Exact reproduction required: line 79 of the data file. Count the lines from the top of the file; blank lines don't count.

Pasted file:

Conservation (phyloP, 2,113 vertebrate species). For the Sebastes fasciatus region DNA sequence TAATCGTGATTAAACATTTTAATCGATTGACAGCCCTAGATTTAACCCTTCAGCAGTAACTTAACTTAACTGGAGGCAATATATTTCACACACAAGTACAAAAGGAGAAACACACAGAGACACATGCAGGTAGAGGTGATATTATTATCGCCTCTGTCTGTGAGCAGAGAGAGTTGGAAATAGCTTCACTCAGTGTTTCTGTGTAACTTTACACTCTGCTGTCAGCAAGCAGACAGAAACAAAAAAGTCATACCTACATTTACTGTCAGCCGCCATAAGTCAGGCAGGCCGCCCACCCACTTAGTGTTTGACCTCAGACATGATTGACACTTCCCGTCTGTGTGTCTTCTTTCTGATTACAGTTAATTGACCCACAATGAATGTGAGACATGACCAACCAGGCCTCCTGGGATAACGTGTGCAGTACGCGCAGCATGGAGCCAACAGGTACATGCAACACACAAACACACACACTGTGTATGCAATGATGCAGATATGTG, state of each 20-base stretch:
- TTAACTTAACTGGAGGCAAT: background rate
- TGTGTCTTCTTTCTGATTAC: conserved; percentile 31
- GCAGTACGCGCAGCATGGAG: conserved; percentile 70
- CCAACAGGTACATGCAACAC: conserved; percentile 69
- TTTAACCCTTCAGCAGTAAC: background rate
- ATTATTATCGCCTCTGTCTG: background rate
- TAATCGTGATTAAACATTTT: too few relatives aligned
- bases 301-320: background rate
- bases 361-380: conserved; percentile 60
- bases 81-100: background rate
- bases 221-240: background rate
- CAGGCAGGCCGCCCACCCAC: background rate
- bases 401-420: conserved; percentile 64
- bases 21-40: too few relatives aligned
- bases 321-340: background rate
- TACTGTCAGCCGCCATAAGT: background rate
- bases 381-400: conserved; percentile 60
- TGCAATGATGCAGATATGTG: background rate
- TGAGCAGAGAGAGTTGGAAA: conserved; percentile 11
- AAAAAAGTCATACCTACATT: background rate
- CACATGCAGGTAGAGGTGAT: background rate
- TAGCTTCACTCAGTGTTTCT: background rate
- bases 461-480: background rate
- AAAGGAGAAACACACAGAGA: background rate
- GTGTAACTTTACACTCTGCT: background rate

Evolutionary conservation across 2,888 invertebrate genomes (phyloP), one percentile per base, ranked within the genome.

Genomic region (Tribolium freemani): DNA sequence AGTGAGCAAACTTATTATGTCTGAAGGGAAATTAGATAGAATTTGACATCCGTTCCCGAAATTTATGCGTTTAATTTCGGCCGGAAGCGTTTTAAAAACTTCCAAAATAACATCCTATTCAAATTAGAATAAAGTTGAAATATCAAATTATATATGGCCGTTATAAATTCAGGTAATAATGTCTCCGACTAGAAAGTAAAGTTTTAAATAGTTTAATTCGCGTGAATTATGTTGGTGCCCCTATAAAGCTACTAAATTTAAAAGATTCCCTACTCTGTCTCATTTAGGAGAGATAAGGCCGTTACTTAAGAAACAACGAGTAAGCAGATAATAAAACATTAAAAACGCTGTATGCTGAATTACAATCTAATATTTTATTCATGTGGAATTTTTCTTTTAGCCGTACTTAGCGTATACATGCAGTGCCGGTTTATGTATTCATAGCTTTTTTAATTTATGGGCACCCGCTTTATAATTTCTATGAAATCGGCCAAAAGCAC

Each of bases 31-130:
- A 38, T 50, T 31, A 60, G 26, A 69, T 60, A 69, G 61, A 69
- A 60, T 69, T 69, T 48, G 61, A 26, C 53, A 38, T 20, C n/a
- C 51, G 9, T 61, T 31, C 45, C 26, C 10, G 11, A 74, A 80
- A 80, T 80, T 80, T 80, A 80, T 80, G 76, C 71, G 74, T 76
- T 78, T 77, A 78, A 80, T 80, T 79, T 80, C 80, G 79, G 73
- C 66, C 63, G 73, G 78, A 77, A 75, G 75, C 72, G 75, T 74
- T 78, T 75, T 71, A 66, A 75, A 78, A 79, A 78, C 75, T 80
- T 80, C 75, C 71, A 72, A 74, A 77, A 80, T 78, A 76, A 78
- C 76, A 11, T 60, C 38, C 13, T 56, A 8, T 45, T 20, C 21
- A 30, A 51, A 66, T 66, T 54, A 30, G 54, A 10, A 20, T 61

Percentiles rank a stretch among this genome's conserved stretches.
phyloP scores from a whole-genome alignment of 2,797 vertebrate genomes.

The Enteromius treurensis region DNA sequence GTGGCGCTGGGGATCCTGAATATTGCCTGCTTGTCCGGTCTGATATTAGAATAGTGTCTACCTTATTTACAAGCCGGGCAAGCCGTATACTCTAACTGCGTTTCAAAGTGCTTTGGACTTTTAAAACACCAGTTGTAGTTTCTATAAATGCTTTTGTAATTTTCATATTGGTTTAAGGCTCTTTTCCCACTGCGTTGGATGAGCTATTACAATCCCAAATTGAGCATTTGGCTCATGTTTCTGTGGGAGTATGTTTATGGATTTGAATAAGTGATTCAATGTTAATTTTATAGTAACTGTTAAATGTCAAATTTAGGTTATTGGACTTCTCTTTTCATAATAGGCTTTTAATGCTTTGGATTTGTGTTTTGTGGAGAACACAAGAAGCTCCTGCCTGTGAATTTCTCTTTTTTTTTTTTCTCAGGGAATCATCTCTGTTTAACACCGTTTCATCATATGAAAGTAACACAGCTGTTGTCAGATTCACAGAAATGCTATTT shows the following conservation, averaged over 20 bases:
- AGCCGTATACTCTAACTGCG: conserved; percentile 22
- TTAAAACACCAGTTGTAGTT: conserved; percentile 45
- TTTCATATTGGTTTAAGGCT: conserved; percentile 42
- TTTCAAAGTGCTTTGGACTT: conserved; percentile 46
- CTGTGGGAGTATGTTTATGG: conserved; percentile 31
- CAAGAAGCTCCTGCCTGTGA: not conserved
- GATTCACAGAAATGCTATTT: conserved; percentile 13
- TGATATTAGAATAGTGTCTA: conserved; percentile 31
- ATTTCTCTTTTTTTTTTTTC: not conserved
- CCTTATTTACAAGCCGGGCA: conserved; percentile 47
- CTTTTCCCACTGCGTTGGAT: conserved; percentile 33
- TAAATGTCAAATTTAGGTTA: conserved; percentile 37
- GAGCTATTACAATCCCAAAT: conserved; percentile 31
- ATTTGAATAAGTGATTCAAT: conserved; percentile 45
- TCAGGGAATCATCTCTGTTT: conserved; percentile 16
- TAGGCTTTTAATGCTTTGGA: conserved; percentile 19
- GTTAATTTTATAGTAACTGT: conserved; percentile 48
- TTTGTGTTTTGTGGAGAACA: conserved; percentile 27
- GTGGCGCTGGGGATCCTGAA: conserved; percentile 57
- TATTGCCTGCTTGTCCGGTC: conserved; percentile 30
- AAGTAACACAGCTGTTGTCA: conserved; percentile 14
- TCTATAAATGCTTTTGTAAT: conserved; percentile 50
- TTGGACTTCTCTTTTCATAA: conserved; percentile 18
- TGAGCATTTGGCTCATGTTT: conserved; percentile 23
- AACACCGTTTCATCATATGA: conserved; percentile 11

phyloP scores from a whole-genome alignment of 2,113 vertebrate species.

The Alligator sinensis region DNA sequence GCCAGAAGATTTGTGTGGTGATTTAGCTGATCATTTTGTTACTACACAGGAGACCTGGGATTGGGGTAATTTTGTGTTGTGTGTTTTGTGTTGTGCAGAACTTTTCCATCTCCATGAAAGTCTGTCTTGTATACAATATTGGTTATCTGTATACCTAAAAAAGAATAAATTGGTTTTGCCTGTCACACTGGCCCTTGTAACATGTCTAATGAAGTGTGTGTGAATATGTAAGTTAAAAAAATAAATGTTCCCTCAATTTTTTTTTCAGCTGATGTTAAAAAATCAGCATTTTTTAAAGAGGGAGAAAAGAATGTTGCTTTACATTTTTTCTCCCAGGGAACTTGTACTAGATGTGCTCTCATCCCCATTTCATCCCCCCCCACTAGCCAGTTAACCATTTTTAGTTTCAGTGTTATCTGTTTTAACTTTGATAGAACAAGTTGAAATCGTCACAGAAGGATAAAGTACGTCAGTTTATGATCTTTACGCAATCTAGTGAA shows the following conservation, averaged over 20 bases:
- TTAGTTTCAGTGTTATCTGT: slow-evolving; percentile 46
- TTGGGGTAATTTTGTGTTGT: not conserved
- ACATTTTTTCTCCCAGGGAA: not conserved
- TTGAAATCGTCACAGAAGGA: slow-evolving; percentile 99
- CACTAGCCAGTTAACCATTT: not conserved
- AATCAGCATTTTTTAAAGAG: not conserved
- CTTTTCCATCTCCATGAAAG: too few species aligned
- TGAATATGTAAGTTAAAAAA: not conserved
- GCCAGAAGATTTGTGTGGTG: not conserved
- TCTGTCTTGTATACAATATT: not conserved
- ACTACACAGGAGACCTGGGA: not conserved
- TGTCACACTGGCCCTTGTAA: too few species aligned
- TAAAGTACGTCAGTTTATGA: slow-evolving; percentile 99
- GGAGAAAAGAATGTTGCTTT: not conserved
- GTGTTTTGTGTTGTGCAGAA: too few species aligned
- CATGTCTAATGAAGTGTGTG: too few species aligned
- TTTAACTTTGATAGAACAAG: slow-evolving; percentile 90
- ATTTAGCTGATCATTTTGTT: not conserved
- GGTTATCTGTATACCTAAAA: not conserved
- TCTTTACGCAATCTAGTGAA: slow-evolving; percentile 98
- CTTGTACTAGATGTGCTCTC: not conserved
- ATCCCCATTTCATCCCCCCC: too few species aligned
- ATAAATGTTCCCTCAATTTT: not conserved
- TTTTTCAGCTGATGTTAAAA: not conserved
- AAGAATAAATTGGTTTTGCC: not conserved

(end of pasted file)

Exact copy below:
- TCTGTCTTGTATACAATATT: not conserved